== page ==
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HomeDietetics and Human NutritionResearch2009 - 2010 Undergraduate Research in Nutrition and Food Science › Prescription Drug Adderall Abuse Among College Students and Cognitive and Nutritional Side Effects

2009 - 2010 Undergraduate Research in Nutrition and Food Science

Prescription Drug Adderall Abuse Among College Students and Cognitive and Nutritional Side Effects

Lindsay Hubbard

Lindsay Hubbard

Abstract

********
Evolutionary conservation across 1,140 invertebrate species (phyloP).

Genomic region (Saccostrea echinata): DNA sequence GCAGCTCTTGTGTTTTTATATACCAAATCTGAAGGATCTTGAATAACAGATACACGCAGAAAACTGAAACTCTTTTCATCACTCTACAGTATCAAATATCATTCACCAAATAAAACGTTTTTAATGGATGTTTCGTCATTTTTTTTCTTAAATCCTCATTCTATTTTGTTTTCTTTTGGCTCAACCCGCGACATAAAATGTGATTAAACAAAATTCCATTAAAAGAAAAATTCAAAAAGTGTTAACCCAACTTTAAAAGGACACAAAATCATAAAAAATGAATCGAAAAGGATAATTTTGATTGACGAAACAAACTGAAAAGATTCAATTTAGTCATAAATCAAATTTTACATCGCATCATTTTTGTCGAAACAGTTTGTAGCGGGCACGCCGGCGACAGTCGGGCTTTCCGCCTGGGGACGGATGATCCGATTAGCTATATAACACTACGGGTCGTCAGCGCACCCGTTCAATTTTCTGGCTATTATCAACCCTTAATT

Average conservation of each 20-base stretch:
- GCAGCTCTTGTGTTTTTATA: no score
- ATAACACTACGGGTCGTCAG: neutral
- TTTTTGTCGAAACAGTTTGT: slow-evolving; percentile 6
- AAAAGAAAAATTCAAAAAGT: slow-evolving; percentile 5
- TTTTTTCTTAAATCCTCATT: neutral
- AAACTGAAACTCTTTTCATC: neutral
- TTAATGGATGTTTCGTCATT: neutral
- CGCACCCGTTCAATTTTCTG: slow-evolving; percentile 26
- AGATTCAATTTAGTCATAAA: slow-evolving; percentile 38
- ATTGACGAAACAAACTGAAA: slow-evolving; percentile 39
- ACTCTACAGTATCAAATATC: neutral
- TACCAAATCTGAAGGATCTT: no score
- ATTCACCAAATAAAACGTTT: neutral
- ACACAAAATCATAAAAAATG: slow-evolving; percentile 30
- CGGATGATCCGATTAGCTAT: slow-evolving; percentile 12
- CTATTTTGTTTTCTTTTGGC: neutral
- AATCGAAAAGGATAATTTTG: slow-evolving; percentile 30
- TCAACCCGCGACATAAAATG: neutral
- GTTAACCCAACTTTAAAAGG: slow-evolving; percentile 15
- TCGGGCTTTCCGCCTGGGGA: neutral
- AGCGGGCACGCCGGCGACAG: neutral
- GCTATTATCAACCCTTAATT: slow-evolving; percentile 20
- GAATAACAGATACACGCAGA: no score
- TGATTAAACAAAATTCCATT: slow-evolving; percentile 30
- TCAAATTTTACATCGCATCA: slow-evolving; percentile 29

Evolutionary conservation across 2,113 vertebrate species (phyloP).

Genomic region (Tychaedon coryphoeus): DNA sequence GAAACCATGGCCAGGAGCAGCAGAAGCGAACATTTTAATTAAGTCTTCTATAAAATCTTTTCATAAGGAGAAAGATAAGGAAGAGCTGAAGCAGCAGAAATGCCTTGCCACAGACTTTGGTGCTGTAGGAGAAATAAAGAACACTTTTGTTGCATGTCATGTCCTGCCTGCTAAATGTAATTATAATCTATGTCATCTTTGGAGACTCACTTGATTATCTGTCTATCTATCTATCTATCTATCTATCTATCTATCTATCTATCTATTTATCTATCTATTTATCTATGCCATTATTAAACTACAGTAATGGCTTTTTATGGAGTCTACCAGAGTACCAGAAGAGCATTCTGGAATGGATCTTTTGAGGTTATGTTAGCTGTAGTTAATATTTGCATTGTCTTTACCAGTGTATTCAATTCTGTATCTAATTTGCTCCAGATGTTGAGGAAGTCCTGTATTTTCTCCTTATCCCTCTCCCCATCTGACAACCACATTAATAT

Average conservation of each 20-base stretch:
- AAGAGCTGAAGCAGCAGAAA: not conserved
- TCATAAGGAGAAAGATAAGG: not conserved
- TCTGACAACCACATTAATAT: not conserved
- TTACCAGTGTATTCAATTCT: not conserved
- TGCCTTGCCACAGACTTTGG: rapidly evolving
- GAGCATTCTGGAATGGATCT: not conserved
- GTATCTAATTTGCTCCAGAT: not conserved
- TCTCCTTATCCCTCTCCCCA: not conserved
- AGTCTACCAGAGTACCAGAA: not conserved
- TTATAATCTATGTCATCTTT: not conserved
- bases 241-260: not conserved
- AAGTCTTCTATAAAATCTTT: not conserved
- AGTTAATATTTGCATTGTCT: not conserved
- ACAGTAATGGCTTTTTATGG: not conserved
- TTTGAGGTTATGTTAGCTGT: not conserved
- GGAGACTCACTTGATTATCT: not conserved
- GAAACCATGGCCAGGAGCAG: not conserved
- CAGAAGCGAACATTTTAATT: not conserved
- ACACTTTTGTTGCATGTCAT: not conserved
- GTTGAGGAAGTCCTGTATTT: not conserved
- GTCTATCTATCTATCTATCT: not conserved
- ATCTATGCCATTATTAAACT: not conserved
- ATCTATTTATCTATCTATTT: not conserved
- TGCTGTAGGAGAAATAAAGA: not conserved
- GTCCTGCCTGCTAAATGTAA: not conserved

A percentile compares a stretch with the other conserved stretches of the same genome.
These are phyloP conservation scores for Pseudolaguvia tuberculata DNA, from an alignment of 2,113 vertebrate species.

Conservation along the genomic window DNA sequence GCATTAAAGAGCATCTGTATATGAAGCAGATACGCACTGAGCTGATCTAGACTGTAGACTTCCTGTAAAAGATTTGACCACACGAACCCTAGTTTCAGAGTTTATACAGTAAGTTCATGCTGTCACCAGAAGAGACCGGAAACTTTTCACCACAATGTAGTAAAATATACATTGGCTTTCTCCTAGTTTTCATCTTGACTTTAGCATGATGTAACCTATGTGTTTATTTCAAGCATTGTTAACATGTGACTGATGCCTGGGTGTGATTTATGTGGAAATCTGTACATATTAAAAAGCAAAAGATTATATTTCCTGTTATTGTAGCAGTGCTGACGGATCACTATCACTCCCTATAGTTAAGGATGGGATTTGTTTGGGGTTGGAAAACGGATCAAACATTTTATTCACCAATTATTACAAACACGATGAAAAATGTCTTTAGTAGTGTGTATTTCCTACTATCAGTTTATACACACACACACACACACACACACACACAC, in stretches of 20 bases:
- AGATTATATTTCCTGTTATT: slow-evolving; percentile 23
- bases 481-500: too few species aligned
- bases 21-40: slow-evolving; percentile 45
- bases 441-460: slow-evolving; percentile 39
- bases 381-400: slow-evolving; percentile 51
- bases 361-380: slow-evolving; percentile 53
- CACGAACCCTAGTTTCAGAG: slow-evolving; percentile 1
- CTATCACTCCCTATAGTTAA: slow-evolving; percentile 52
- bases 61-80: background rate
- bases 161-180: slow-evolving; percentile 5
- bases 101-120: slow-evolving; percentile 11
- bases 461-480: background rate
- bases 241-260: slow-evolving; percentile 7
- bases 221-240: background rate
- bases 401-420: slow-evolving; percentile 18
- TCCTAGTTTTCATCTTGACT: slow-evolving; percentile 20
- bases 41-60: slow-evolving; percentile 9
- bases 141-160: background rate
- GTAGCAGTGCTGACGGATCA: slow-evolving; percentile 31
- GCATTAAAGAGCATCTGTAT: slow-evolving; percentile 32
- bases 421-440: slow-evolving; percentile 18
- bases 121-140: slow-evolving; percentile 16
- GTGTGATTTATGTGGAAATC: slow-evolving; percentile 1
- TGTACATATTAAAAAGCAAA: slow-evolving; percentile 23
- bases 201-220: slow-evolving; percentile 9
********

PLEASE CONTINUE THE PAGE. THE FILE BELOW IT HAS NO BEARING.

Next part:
College students across the country are overwhelmingly familiar with their peers taking illegal-stimulant drugs, such as Adderall, to increase focus, concentration and academic performance.  The prevalence of students abusing Schedule-II substances has shown continual growth over the past decade as they have become more readily available with the increasing amount of ADHD diagnoses and prescriptions written in the United States.  Students are thought to use these substances as a means of increasing alertness, to help study and concentrate, to stay awake longer, to increase energy levels, and to some pure experimentation.  To examine the nutritional and cognitive side effects of prescription drug Adderall abuse and the relationship between private and public university student usage, 75 undergraduate students were surveyed both at the University of Kentucky and Saint Louis University.  The participants included 76 males and 74 females (age 20.45 +/- 2.17 years).  Nonprescription Adderall use was nearly the same between both universities, with 31.8% of students at the University of Kentucky and 31.4% of students at Saint Louis University reporting nonprescription Adderall use.  Over ¾ of the students who reported taking Adderall believed the drug allowed them to study and function better. The primary reasons for taking the drug were to help them study and focus.  While 61% of those who have taken nonprescription Adderall experienced a loss of appetite, only 20% believed it had a negative effect on their overall nutritional health.  Considering all students reporting use admitted the drug could be easily obtained on both college campuses, this proves that there is an increasing prevalence of Adderall availability and usage on both campuses.  Although the majority of students represented in this data reported not having experimented with the prescription drug Adderall and shows high percentages of students using it to study and function better, students should still be educated on this growing problem on college campuses that can pose negative threats on one's nutritional and health status.

 
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